Within the period of blackbirding an estimated 62,000 people from Solomon Islands and Vanuatu were engaged in forced labour in Australia.The brutality of the blackbirding system and the inherent brutality within the indenture system are very much painful memories for our people. These haunting facts are now being revealed by globally recognised researchers and the many speakers at this conference.

Government’s stand on Girmitiyas:

In his address to the nation on our 140th Girmit Commemoration last May, Prime Minister Voreqe Bainimarama paid tribute to those, who have recorded the Girmit experience and its legacy.

He had said: “Thanks to the hard work of descendants, activists and historians, that history has been recorded for all to read –– to see through the eyes of the Girmitya. I encourage all Fijians, regardless of age, ethnicity or background, to take the time to read them. While these stories of suffering serve as a permanent reminder of the scars of colonialism that we must never forget, they are also a beacon of hope.

They have within them lessons that we all can learn from; lessons of strength, of perseverance, and of unity.”

Affirming the words of Mr Bainimarama, Ms Akbar added: “…apart from the exploitation, racism and the institutional aspects of indenture, it is also a formative and defining period in the history of overseas communities, a social transformation that has given Fiji it’s multi-ethnic and multilingual rainbow.  Fiji, saw some of the worst forms of indenture inflicted on the vulnerable, however it turned them into resilient survivors.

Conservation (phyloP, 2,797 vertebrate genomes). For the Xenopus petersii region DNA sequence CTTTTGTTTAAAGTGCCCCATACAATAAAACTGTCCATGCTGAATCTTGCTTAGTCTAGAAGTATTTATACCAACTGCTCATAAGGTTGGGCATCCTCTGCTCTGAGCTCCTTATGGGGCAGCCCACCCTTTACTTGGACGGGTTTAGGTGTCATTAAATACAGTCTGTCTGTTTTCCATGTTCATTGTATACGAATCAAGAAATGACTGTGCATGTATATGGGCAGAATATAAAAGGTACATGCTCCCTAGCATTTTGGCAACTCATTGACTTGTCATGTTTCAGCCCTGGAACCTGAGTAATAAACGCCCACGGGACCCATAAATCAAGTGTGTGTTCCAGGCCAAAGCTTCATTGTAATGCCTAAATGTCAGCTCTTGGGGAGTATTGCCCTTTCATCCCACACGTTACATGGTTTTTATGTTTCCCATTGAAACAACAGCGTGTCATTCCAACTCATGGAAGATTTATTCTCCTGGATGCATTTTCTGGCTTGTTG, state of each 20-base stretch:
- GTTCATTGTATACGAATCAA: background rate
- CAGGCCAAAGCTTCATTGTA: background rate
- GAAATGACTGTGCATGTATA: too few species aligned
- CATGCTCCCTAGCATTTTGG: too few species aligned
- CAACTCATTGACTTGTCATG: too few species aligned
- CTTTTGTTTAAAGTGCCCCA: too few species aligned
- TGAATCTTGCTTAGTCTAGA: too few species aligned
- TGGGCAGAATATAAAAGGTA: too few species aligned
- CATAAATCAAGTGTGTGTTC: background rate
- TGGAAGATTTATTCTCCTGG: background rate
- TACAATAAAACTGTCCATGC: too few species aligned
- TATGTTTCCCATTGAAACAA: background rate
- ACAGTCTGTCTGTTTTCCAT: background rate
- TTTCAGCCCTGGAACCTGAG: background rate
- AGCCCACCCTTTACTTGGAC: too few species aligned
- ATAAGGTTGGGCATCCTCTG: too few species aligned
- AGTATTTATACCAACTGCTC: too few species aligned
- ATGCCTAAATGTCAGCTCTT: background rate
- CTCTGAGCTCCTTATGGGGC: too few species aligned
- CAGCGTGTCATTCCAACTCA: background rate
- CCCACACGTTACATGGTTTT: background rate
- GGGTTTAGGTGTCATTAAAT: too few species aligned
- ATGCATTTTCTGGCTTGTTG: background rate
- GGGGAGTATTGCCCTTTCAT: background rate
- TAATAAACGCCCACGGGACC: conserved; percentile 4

“I quote, the story of the “Girmitiyas” – indentured laborers brought from British India to Fiji – is one of immense struggle and suffering. But it is also one of the, most inspirational chapters of Fijian history, because that struggle was borne with dignity and perseverance.

“In our schools we emphasise on cultural activities, celebrations and vernacular languages so that these inheritances are safeguarded.

“The Girmit is an inspirational chapter of the story of the development of our nation as a whole. It is part of our distant colonial past and is relevant to our present and to our future. Girmitiyas have laid the foundation for Fiji through exemplary endurance, teamwork and sacrifice in the service of our nation.

“Our younger generation should value this heritage and take pride as it inspires us all.”

While scholarships into African slavery are well established, however, fuller research and studies remain in respect of each other and research from countries in which blackbirding and indenture take place.

She encouraged our universities in Fiji to pursue further research and writings in collaboration.

She gave an insight into what Government is doing:

“We are working on the formation of the Fiji National Research Council which will promote and advance research and development in all scientific, industrial, technology, social and economic areas.

This will also see the establishment of a national research fund which will further promote national development and sustainability.”

The Fijian Government, in consultation with other organisations, is providing a concerted focus on the preparation of the Fiji Chapter of the Indentured Labour Route Project (ILRP).

Edited by Naisa Koroi